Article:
Relax, Earthlings: Analysis of clay pots around 3,000 years old that had been made in and around Jerusalem indicates that if the end is nigh, it won't be because of Earth's magnetic field.
The discoveries debunk scare scenarios that the magnetic field is irreversibly diminishing to zero and the planet will be destroyed by cosmic radiation. Yes, the field has been diminishing, but research has proven that it can fluctuate both mightily, and fast, so violent fluctuation should not send us into a panic.
The magnetic field is of intense interest to physicists, because they don't understand it but suspect the earth's magnetic pole is about to flip. It is of intense interest to biologists, who have been listing the myriad ways it affects behavior, and also, because they suspect correlation between magnetic pole flips and mass extinctions.
It is of interest to all scientists, really, because of the notion that the magnetic field protects life on earth from deadly mutagenic cosmic radiation; and it is of keen interest to archaeologists, of all people.
Why archaeologists? If we know exactly what intensity the field was at this or that date, and find the "fingerprint" of the magnetic field in pottery, we can date that pottery very accurately, archaeologist Dr. Erez Ben-Yosef of Tel Aviv University explained to Haaretz.
Conversely in this case, pieces of pottery whose date is exactly known have preserved a record of the geomagnetic field over six centuries during the era of the Judean kingdoms. "Ceramics have tiny minerals – magnetic ‘recorders’ – that save information about the magnetic field of the time the clay was in the kiln," Ben-Yosef explains.
The pottery jars have also helped prove that there was an anomalous massive spike in the geomagnetic field in the late 8th century B.C.E. Following that, the magnetic field weakened rapidly, losing 27% of its strength over 30 years. Then it gently waned from the 6th to the 2nd century B.C.E., spanning the Iron Age through the Hellenistic era in Judea.
Since the magnetic sphere is clearly important to our existence, it would be nice to know what controls it – what is causing it to constantly change in intensity and direction (though complete flips are rare). We know its behavior is ruled by action in the planet's outer core, which lies as much as 2900 kilometers below our feet, but we don't know how.
"Its behavior remains one of the most enigmatic topics in physics, but clues can be found by detecting its behavior in the past, in geology and archaeological artifacts," says Ben-Yosef.
The Judahite jar habit
Conveniently, from the late 8th to the 2nd century B.C.E., meaning throughout 600 years, ceramic jars with very distinctive handles bearing impressions of royal stamps were manufactured in and around Judahite Jerusalem. The type of stamp changed with time according to the political situation.
Understanding this story about ancient Hebrews, the kings' jars and the planet's core involves knowing that materials that have been heated and then cooled, from igneous rocks to fired clay to burned mud bricks to bronze chickens, acquire "thermoremanent magnetization." They become weakly magnetized in the direction and intensity of the earth's magnetic field.
Analyzing the thermoremanent magnetization of a rock – or a Judahite jar handle – is how geophysicists can deduce the direction and magnitude of the Earth's magnetic field in prehistory.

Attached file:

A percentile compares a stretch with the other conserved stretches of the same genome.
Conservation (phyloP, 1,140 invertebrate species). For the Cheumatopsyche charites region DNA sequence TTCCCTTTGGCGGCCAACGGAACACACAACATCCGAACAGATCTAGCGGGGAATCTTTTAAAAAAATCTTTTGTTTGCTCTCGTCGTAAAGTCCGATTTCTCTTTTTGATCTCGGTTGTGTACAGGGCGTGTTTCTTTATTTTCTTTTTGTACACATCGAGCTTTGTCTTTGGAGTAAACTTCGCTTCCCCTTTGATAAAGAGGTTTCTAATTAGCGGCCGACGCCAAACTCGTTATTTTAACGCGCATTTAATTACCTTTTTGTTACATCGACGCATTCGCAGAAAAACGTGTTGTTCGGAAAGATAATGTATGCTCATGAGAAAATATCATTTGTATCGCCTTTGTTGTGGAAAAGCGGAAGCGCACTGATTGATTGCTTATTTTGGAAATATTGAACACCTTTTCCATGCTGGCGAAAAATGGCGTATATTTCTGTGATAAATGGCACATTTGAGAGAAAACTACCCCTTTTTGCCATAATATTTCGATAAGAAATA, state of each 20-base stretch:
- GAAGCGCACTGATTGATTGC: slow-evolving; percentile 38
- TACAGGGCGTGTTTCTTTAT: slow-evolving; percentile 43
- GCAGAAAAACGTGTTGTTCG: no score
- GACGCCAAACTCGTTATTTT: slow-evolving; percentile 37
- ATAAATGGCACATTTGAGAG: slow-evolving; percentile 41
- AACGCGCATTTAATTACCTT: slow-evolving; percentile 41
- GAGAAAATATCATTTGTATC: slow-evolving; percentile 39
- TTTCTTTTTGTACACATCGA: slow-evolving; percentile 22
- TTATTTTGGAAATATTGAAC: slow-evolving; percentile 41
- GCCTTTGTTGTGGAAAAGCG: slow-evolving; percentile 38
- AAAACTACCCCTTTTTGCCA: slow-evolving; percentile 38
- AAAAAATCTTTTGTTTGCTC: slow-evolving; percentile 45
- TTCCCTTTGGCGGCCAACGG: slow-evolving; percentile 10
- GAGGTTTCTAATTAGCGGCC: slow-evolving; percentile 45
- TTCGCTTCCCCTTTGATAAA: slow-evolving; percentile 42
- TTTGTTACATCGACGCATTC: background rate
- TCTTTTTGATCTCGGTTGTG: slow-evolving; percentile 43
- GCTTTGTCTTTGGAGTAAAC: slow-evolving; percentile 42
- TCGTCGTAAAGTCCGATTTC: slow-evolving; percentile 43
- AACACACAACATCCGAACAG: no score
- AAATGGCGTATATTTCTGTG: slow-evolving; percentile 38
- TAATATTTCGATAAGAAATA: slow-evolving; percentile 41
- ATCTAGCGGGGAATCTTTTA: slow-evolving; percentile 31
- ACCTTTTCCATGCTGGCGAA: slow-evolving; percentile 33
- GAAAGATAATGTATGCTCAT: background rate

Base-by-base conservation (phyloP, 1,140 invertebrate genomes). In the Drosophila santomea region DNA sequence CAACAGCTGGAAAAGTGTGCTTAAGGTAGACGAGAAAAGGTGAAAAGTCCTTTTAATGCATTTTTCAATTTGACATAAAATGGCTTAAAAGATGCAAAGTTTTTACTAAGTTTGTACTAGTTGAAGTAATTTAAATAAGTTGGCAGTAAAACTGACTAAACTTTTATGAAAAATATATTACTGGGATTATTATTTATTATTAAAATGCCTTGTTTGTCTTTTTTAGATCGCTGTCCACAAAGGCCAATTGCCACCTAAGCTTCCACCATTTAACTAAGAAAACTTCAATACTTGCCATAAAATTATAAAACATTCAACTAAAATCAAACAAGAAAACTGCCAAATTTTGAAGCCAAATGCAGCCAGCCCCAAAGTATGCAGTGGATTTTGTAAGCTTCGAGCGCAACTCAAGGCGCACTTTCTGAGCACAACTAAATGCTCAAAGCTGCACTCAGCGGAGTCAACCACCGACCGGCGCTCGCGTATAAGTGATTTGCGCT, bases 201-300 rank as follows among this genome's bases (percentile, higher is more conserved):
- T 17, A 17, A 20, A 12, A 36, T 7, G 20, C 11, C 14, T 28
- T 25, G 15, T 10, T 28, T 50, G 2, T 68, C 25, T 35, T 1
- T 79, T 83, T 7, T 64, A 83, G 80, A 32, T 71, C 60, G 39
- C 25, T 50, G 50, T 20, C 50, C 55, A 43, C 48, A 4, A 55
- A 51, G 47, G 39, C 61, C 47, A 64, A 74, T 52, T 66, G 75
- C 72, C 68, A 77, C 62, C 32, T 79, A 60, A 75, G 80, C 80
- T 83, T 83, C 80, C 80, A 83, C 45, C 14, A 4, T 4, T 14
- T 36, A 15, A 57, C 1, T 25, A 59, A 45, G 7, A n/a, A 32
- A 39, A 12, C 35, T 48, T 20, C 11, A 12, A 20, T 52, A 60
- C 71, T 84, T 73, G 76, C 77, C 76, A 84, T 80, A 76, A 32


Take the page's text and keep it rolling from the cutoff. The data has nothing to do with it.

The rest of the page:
Thus, the ancient pottery (67 handles, specifically) are a record of geomagnetic intensity in the Levant at that time, explains the team headed by Ben-Yosef, with TAU archaeologists Michael Millman and Oded Lipschits, earth scientist Ron Shaar of the Hebrew University of Jerusalem and geophysicist Lisa Tauxe of Scripps Institution of Oceanography in their paper published Tuesday in PNAS.
Their conclusion: There was a massive geomagnetic spike in the late 8th century B.C.E.
The Iron Age Spike
"We call it the ‘Iron Age Spike,’ and it is the strongest field recorded in the last 100,000 years,” Ben-Yosef says. "This new finding puts the recent decline in the field’s strength into context. Apparently, this is not a unique phenomenon – the field has often weakened and recovered over the last millennia.”
In fact, adds Ben-Yosef, the Iron Age Spike brought the magnetic field to its strongest intensity in at least 100,000 years and maybe in history altogether. (In further fact, when the scientists first reported discovering the Iron Age Spike back in 2009, geophysicists pooh-poohed the result, thinking it too extreme to be likely.)
What could have caused such a violent spike, to 2.5 times the present intensity, in the magnetic field? We have no clue, only that it happened thousands of kilometers beneath our feet, in the molten iron area of the planet. "If we have a spike, it was probably caused by turbulence or other phenomenon deep in the earth," Ben-Yosef says.
By the way, the Judahite handles can tell us about changing intensity in the magnetic field, but not direction. In contrast to say a basalt flow, they were moved since their firing.
Measurements since the 1830s show that the magnetic field has been weakening. Some believe the planet is about to lose its magnetic shield altogether, which might in turn spell an end of life on Earth. Others think the magnetic field is poised to reverse, or is already in the process (we don't even know that for sure).
Following this study and its proof that the field has fluctuated violently in the past, Tel Aviv University is of the opinion that if anything is going to doom the world, it isn't that.
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